GSTN: Exporters demand total exemption from GST – The Economic Times–06.09.2017

Exporters have petitioned the government for an outright exemption on payment of goods and services tax, saying that the time it takes to get reimbursements under the current mechanism was causing a working capital crunch.

According to industry claims, about Rs 1.85 lakh crore of working capital will get stuck annually due to the implementation GST. Several exporters said they are already facing a capital shortage and have begun to turn away orders.

Prior to the implementation of GST on July 1, exporters were exempted from paying duties. Now, they have to pay the tax first and then seek a refund, a process that ties up a portion of their working capital and pushes up manufacturing costs as they have to pay duties on inputs. This has particularly hit small exporters, who work on meagre resources and for whom getting bank financing is tough.

Exporters demand total exemption from GST

Moradabad-based brass handicraft manufacturer and exporter Paragon Metals has Rs 6 lakh of drawback blocked with the government. Proprietor Ajay Kumar Gupta said it might have to lay off artisans and those doing job work if the refund claim is not processed soon.

Similarly, Rajkot-based exporter of bathroom accessories, Valiant Overseas, has stopped shipments for the time being and refused orders worth Rs 1 crore in the past few weeks as Rs 50 lakh of capital is blocked for the past two months, proprietor Kalrav Malaviya said. “We have no idea when we’ll get the refund. As of now, we have said no to five-six clients from Dubai.”

Besides seeking a blanket exemption from payment of GST and a deferred payment on goods not exported, as a likely solution to the problem exporters are also favouring use of e-currency where no physical exchange of money is involved.

Refund mechanism in place

The government has put in place a two-pronged refund mechanism for exporters. They can export by furnishing a bond instead of paying the integrated GST, and claim the refund of unutilised input tax credit. Alternatively, they can export after payment of IGST and then claim the refund.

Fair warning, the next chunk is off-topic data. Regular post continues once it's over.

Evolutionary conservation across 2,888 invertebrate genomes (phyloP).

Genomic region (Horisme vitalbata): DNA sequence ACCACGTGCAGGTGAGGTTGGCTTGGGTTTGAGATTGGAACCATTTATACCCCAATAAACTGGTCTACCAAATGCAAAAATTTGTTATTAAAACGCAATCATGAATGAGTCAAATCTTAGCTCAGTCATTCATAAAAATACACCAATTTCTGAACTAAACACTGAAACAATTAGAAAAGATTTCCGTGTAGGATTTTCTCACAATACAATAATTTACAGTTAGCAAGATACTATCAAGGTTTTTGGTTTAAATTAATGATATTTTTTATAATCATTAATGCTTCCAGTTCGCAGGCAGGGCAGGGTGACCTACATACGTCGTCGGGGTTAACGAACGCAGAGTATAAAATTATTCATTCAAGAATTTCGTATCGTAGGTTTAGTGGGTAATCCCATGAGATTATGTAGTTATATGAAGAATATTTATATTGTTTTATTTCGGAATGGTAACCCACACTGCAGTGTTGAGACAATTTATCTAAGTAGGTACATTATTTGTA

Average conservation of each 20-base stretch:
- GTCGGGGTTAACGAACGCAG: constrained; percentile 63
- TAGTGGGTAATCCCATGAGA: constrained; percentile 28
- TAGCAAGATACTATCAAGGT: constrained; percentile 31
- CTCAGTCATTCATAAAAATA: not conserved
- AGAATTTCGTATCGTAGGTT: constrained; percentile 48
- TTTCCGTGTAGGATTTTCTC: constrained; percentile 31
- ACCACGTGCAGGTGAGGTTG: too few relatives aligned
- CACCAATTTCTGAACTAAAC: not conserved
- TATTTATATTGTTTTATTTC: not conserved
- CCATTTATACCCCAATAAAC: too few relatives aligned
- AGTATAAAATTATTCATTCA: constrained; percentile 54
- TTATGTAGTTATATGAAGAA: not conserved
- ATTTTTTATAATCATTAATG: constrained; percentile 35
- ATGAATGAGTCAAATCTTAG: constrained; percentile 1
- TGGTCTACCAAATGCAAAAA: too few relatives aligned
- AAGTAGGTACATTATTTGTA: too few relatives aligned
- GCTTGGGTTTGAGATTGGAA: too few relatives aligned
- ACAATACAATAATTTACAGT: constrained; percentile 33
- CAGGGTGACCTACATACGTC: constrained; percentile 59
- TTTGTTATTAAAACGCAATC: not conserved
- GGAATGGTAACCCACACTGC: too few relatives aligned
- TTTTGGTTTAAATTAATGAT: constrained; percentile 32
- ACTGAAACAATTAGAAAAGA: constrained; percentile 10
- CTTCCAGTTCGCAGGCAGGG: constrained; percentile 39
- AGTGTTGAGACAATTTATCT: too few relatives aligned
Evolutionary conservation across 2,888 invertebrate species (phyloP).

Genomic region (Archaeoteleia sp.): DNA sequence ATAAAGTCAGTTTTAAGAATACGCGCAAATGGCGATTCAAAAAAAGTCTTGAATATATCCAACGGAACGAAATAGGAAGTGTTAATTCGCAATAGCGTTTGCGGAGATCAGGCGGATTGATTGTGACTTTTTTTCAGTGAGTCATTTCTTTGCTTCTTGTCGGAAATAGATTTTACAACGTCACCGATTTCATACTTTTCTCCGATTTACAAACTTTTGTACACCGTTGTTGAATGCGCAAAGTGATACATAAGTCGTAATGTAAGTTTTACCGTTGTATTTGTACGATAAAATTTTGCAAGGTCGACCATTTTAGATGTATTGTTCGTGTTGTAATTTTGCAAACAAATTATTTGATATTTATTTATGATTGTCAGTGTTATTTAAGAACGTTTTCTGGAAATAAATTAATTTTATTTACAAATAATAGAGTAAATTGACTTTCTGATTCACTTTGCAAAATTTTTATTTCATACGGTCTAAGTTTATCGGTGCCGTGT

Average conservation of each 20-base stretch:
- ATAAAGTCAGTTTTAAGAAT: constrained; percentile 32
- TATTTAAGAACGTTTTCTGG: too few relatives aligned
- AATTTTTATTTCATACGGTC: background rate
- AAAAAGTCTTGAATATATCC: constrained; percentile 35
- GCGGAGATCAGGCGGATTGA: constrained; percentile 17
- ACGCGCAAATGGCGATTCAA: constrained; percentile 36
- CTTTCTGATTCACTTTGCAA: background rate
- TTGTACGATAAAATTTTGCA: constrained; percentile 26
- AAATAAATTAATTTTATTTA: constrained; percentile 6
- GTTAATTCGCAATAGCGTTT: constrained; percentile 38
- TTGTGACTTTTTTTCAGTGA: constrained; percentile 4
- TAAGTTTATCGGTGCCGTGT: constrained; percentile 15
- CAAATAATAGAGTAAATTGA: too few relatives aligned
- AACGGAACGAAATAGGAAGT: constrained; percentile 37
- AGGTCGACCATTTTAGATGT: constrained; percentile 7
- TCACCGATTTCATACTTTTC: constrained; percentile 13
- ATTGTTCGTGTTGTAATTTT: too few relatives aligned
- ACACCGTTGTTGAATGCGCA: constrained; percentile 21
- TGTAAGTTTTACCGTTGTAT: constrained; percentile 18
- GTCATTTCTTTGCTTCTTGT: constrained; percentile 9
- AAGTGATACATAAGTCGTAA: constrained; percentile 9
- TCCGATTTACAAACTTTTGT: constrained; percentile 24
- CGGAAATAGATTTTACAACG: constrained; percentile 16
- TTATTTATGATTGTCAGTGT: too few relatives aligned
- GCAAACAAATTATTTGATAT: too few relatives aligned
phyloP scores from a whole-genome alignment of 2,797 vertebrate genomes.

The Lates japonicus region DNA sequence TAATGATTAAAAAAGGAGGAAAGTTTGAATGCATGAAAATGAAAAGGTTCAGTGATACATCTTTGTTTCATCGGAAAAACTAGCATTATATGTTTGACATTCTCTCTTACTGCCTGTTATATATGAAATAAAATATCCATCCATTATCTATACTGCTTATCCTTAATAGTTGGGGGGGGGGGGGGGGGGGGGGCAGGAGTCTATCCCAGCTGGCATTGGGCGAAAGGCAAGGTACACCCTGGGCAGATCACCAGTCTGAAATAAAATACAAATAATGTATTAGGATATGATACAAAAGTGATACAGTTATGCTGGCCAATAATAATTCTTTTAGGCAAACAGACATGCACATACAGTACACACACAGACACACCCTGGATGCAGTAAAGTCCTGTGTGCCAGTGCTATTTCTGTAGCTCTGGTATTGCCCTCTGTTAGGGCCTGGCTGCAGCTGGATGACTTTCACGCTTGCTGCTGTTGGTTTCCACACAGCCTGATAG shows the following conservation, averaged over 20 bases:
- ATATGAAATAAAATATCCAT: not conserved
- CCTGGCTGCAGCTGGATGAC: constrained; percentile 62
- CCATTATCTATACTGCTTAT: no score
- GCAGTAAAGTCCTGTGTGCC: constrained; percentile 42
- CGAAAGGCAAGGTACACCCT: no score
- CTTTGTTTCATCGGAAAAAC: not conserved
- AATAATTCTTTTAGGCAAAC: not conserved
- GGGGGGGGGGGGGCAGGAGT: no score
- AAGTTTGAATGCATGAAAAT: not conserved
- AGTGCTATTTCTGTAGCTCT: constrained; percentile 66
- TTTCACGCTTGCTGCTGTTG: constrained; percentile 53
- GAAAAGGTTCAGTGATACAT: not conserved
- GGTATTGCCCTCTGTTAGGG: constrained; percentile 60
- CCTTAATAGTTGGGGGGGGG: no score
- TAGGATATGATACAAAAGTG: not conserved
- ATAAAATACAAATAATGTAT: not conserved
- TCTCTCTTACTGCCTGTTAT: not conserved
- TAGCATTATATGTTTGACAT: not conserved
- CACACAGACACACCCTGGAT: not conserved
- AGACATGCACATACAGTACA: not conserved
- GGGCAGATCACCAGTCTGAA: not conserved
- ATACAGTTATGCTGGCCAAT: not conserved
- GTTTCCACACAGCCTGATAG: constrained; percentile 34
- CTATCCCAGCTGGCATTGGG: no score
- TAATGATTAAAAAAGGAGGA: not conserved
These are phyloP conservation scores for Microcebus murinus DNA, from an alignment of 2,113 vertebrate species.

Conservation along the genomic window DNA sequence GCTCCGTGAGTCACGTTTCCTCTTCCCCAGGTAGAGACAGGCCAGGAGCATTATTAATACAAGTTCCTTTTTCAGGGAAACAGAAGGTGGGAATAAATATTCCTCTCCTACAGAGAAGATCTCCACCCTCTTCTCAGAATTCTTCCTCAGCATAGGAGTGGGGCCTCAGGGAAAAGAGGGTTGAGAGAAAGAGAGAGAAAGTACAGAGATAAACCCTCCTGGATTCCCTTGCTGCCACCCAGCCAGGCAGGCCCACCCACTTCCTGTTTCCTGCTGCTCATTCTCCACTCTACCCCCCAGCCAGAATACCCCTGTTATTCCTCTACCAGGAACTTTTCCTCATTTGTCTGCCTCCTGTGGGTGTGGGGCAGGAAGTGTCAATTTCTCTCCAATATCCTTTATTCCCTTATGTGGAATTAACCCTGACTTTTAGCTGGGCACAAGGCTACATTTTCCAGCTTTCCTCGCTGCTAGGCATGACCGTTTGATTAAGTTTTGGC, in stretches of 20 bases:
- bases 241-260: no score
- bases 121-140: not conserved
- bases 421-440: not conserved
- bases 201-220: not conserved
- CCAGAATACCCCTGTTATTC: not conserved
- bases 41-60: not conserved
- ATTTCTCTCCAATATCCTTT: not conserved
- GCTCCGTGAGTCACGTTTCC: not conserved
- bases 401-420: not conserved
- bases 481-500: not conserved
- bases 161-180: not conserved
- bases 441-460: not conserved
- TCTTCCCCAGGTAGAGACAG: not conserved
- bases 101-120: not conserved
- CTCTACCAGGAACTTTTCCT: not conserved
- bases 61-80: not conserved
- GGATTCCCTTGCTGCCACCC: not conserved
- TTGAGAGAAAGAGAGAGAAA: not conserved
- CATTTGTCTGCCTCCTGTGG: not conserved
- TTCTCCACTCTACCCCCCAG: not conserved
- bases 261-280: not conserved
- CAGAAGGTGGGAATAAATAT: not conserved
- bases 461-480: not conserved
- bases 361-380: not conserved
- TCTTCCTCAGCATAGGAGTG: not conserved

In the first scenario, exporters get a 90% refund within seven days of acknowledgement of the refund application and the rest in 60 days. In the second, they get 100% refund within 60 days. But many exporters are unsure about the process.

“Working capital needs have increased by 10% due to GST as there was no VAT or excise on our products, and also drawback, which is at present 7.5%, will reduce to half from next month,” said Bhuvan Ahuja, CEO of Ahujasons, an exporter of shawls. Hence, profitability will be affected, too, he explained.

Ahuja said consignments worth Rs 3-4 crore from his company were stuck in the first 10 days of July.

ET VIEW: A fair demand
Exporters are justified in asking the government to expedite refunds to ensure that their working capital is not blocked. Refund on input taxes paid by them should be swift now that the goods and services tax network or GSTN up and running.

The need is also to lower transaction costs, build better infrastructure and improve the ease of doing business to make our exports competitive, given that India needs exports to grow.

via GSTN: Exporters demand total exemption from GST – The Economic Times

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